"ai systems" Discussed on MAD MONEY W/ JIM CRAMER - Full Episode

MAD MONEY W/ JIM CRAMER - Full Episode

03:10 min | 2 years ago

"ai systems" Discussed on MAD MONEY W/ JIM CRAMER - Full Episode

"To collect all that data and use machine learning and artificial intelligence to understand better how products are being used in to make them more efficient or to build autonomous vehicles in. This is what we do together with Horton works cloud. Aaron Hort works, allow us to deliver it enterprise data cloud from the edge where data comes from all the way to AI getting insight out of that data. Now, I was looking, some of your partnerships are actually a little bit in federal candidly. You've got a partner, large partners, Dave got large partners. How do you reconcile that without actually upsetting some of the, how do you have not. Set IBM for instance, how do you keep everybody appeased. Well, here's our view. This merger is a win win for everyone. All of our customers are happy. All of our partners are happy. And yes, our partner system's gonna get larger because clutter had some unique partnerships and relationships as did Horton works. So you call out the IBM partnership. Horn works in IBM, have have a wonderful strategic partnership caught the new cloudier is going to embrace that partnership much like we've cut her of had a wonderful relationship with Intel, and now we're going to bring the Horton works customer base and they're going to get the benefits of our relationship with Intel. We intend this to be a win win, not only first shareholders, our partners and our customers in all employees. Okay. I detect when I made my my call system customers, they say, look, here's what's going to happen. These guys have been going head to head and the raw. A lot of them are trying to take business away from an incumbent in typically, is oracle, will this make you more effective versus a competitor? Like oracle. Which tends to be known as an on premise company. Yes. So a lot of excitement about this merger is people expect us to be the next oracle. That doesn't mean we're replacing oracle legacy business, their traditional business. No, the world is changing this internet of things data's of much more volume and people wanna do artificial intelligence machine learning against that data. That's where we're going to compete. And that's how we become the next. Oracle of the future fact of the matter is Oracle's a good partner of ours. Oracle has resold cutter a software for longtime. We're excited about what oracle is doing in the cloud. We intend to work with them. There. Cloudera plus Horton works were together. We'll be the only provider delivering our software across all the major cloud guys. We work on Amazon, Microsoft, Google, the IBM cloud in that's our value proposition enterprises. They can work across all the cloud providers. We'll what I think is the market obviously gave it a two thumbs up. It's very clear that the combined companies can stop going at each other make and start making some money, which would be great when it thank you, Tom Riley, who is the CEO of Cloudera for putting the deal together, explain it to our viewers about why it's so good. Thank you, Jim. All right guys don't don't give up on the cloud and embrace companies that combined to take out cost and become profitable where it would be not a situation where you would expect this profit anytime soon. Everybody's backing..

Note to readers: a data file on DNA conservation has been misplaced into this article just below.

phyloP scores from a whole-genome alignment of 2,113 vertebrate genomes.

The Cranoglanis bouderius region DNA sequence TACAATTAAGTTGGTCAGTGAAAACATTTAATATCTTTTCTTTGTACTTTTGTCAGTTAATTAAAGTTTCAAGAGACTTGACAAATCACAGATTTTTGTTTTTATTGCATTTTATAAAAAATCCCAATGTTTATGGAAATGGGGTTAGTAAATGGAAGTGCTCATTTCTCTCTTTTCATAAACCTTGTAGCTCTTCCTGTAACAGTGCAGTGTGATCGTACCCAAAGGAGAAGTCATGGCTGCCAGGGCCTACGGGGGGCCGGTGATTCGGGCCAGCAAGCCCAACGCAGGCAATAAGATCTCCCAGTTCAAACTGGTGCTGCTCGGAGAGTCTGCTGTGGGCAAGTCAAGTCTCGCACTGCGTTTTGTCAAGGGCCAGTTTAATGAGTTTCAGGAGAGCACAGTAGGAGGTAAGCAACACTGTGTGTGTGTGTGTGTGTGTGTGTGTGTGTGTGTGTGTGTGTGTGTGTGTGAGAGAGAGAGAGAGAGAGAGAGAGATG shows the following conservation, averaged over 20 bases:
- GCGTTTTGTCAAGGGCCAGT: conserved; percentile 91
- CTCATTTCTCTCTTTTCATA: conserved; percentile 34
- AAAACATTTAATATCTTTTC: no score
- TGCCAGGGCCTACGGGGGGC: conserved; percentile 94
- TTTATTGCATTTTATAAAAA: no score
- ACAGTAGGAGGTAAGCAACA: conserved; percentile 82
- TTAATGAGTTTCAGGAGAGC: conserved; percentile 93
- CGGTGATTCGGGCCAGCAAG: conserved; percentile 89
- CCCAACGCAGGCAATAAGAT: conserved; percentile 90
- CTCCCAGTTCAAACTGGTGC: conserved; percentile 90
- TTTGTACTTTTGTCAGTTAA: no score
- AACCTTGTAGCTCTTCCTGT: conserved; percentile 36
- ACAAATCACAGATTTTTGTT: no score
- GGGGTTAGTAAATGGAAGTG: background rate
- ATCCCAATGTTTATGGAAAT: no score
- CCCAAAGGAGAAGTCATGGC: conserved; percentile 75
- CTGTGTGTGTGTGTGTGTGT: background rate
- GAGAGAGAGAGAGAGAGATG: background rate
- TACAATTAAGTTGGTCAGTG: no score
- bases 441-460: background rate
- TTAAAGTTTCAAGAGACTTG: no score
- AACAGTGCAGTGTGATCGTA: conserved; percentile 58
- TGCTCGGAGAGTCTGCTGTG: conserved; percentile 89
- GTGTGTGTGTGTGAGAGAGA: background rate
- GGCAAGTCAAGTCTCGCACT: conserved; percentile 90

partner Horton IBM cloud Cloudera Aaron Hort Horn Intel Tom Riley Jim Dave Amazon CEO Google Microsoft
"ai systems" Discussed on WBZ NewsRadio 1030

WBZ NewsRadio 1030

04:32 min | 2 years ago

"ai systems" Discussed on WBZ NewsRadio 1030